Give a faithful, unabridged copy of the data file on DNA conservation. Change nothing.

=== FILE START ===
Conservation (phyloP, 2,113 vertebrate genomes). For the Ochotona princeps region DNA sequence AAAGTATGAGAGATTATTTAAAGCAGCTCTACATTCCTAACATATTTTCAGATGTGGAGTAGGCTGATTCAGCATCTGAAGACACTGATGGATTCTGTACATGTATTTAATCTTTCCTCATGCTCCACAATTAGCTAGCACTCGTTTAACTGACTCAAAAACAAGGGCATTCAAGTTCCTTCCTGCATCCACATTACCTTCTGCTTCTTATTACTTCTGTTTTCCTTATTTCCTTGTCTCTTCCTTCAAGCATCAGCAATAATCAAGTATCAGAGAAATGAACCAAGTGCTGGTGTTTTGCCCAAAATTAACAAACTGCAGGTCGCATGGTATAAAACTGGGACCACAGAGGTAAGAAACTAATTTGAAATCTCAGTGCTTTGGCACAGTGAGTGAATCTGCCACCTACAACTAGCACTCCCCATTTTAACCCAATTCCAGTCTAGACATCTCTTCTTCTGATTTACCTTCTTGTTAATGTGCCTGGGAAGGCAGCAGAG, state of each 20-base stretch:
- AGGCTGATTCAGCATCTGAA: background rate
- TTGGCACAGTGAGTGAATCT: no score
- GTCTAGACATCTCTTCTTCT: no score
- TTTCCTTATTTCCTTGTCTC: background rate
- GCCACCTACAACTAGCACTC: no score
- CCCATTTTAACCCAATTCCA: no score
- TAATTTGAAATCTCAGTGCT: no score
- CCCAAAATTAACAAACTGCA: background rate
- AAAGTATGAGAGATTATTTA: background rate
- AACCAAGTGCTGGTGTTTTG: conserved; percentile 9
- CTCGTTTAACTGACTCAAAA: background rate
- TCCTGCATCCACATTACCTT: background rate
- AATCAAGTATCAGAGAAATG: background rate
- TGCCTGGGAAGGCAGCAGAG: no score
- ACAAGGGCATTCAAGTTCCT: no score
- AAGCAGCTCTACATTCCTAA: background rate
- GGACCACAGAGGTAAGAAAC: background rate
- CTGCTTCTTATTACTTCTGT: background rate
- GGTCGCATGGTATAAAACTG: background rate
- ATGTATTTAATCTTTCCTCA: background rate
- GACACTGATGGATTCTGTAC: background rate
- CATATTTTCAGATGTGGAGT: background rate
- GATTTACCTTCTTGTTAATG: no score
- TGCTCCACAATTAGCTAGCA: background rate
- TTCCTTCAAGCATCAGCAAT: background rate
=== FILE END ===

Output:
Conservation (phyloP, 2,113 vertebrate genomes). For the Ochotona princeps region DNA sequence AAAGTATGAGAGATTATTTAAAGCAGCTCTACATTCCTAACATATTTTCAGATGTGGAGTAGGCTGATTCAGCATCTGAAGACACTGATGGATTCTGTACATGTATTTAATCTTTCCTCATGCTCCACAATTAGCTAGCACTCGTTTAACTGACTCAAAAACAAGGGCATTCAAGTTCCTTCCTGCATCCACATTACCTTCTGCTTCTTATTACTTCTGTTTTCCTTATTTCCTTGTCTCTTCCTTCAAGCATCAGCAATAATCAAGTATCAGAGAAATGAACCAAGTGCTGGTGTTTTGCCCAAAATTAACAAACTGCAGGTCGCATGGTATAAAACTGGGACCACAGAGGTAAGAAACTAATTTGAAATCTCAGTGCTTTGGCACAGTGAGTGAATCTGCCACCTACAACTAGCACTCCCCATTTTAACCCAATTCCAGTCTAGACATCTCTTCTTCTGATTTACCTTCTTGTTAATGTGCCTGGGAAGGCAGCAGAG, state of each 20-base stretch:
- AGGCTGATTCAGCATCTGAA: background rate
- TTGGCACAGTGAGTGAATCT: no score
- GTCTAGACATCTCTTCTTCT: no score
- TTTCCTTATTTCCTTGTCTC: background rate
- GCCACCTACAACTAGCACTC: no score
- CCCATTTTAACCCAATTCCA: no score
- TAATTTGAAATCTCAGTGCT: no score
- CCCAAAATTAACAAACTGCA: background rate
- AAAGTATGAGAGATTATTTA: background rate
- AACCAAGTGCTGGTGTTTTG: conserved; percentile 9
- CTCGTTTAACTGACTCAAAA: background rate
- TCCTGCATCCACATTACCTT: background rate
- AATCAAGTATCAGAGAAATG: background rate
- TGCCTGGGAAGGCAGCAGAG: no score
- ACAAGGGCATTCAAGTTCCT: no score
- AAGCAGCTCTACATTCCTAA: background rate
- GGACCACAGAGGTAAGAAAC: background rate
- CTGCTTCTTATTACTTCTGT: background rate
- GGTCGCATGGTATAAAACTG: background rate
- ATGTATTTAATCTTTCCTCA: background rate
- GACACTGATGGATTCTGTAC: background rate
- CATATTTTCAGATGTGGAGT: background rate
- GATTTACCTTCTTGTTAATG: no score
- TGCTCCACAATTAGCTAGCA: background rate
- TTCCTTCAAGCATCAGCAAT: background rate